For who? 

Jay Lee! 

The Memphis caravan was enthusiastic but did not seek to dilute the message. All eyes have to remain on Jay Lee. But the greater Memphis community wants to express effusive love for Jay Lee, as well as his blood family and the chosen family within the gay and drag community. This is a painful time. Allow us to help when you need space to mourn. One of us will carry you and chant for you. We promise.

I spoke with an employee of the student housing department, a woman named Courtney, who cleaned the dorm Jay Lee stayed in. Courtney recounted stories of seeing Jay Lee day to day and knowing Jay Lee: 

“Jay Lee had this great spirit. He was very outspoken and well-loved. I don’t care what his gender expression was, he was really really loved for being himself.” 

She also spoke to the ways that the student body expresses itself. Showing joy and pride for the vibrant and diverse student body of Ole Miss, she said:

“The youth now is completely different from how I was growing up. We have to accord ourselves with the lives of the young people. Not living 50-60 years ago. The world is different now.” 

“My son and nephew were killed in Chicago four years ago and we are just now about to have a trial in October. My heart goes out so much because I know that pain. I want closure. And I wish closure for these family and friends. I pray for closure. It’s not right to take somebody’s life. I want justice for my child and I know they want justice for their child. Such a beautiful young man.” 

Courtney’s words have stuck with me. I have listened to them over and over. The pain that Jay Lee’s family feels and the loneliness of this pain is felt by people all across the country who have lost family to violence. There are many mothers across the South watching with hands on their hearts, and tears in their eyes.

Jay Lee was a force of nature within the Oxford community. A friend of Jay Lee’s, who collaborated with him on student politics, had marvelous things to share about the talent Jay Lee had with people across the community and beyond. A powerful spirit who sees the liquid nature of culture. 

Maddy Ryan has this to say of her friend from clubs and student government: 

“I noticed that something that was striking about him was he was always trying to get to know people, not for any other motive, but he genuinely cares about people. I wanted to show up for Jay Lee the way he showed up for everyone on campus.” 

“Here is what I think is important about his legacy. He ran for homecoming king last year. He graduated early, by the way, it was pretty awesome! So he ran for homecoming king last year. I was on the elections review board for that so I couldn’t campaign. I was at a student activity fair painting on a cowboy hat or something. And Jay Lee approached me and I told him I couldn’t campaign. But he still kept trying to talk to me because he truly wanted to get to know everyone the best he could. The homecoming vote went into a runoff, and he didn’t win. But because of the way he campaigned, going from person to person with no signs or anything, was impactful. We’ve done away with signs and stuff since then because of the way he did things. Now people table and talk to each other. Just like Jay Lee. I don’t think he understands the impact he had on campus. Being kind. Being a big personality. He was someone you notice in a crowded room.”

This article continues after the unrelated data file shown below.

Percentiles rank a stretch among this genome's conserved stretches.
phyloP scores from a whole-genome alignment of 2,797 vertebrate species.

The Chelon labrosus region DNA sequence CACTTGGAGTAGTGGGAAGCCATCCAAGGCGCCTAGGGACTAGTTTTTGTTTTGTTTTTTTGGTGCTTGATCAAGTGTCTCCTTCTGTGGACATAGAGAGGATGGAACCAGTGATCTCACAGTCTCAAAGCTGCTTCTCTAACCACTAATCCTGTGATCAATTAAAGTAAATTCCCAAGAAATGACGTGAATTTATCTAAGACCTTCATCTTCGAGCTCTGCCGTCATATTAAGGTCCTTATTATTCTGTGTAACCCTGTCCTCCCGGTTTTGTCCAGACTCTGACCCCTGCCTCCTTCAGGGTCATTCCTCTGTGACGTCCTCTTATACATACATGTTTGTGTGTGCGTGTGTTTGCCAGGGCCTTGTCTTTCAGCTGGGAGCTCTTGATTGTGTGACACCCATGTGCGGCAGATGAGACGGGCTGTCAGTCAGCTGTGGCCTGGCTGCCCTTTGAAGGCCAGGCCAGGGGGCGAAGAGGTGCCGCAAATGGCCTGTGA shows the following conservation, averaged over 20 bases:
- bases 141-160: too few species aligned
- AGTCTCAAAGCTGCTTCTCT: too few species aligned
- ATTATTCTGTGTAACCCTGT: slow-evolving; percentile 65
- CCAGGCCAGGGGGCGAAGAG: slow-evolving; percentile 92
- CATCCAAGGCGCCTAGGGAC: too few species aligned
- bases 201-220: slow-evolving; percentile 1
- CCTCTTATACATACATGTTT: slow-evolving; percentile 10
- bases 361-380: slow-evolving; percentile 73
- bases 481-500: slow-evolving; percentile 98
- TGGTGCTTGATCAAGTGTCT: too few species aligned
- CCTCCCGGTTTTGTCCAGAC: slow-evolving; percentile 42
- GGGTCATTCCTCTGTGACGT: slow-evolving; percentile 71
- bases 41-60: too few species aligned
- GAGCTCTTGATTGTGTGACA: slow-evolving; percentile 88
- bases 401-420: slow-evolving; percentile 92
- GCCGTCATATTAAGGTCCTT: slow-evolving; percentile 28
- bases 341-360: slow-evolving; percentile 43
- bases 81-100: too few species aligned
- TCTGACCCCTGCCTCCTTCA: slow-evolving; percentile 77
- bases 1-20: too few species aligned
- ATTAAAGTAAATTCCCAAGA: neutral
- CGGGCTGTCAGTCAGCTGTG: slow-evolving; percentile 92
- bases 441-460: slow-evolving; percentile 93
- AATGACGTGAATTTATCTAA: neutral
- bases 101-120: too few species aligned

In closing Maddy wanted to express this: 

“I hope that what comes from this is about Jay Lee. I hope it’s not about anyone else or anything else. I want it to be a celebration of him. And to make it right for his family. Looking forward I think this could become sort of a monster. Especially with the way people look at the South. I think this can bring good change in honor of Jay Lee. But it needs to be centered on Jay Lee. I know for me and the university community, we are centered on Jay Lee.” 

When one of us perishes from the violent and selfish tides of the straight, or straight passing supremacy, it makes all of our lives less safe. We need to be safe from violence. The lack of transparency from the court and investigation is a travesty. We deserve to know what goes on. Jay Lee’s family and friends deserve answers. They deserve closure. They deserve a hell of a lot better. 

The next rally will occur at 1 Courthouse Square Oxford MS Tuesday August 9th.

Arrival begins at 8. The trial begins at 10.

-signs expressing love for Jay Lee and anger at injustice
-waters and sport drinks
-A hat 
-A mask
-loose colorful clothing

-messaging unrelated to Jay Lee
-sharp objects or anything that can be used as a weapon
-drugs or alcohol at the rally

Memphis Caravan information:

Meet with cars and extra seats open on Tuesday Aug 9th next to the dog park in Overton Park at 7AM. We will arrange as many cars and rides as possible. Be prepared to make new friends and have a unique experience. Please bring a little cash for the drivers to offset gas money. 

The trial is set earlier to deter people from coming to rally for Jay Lee. We need to show up caffeinated and ready to smile and demand justice. 

#JusticeforJayLee #StopKillingUs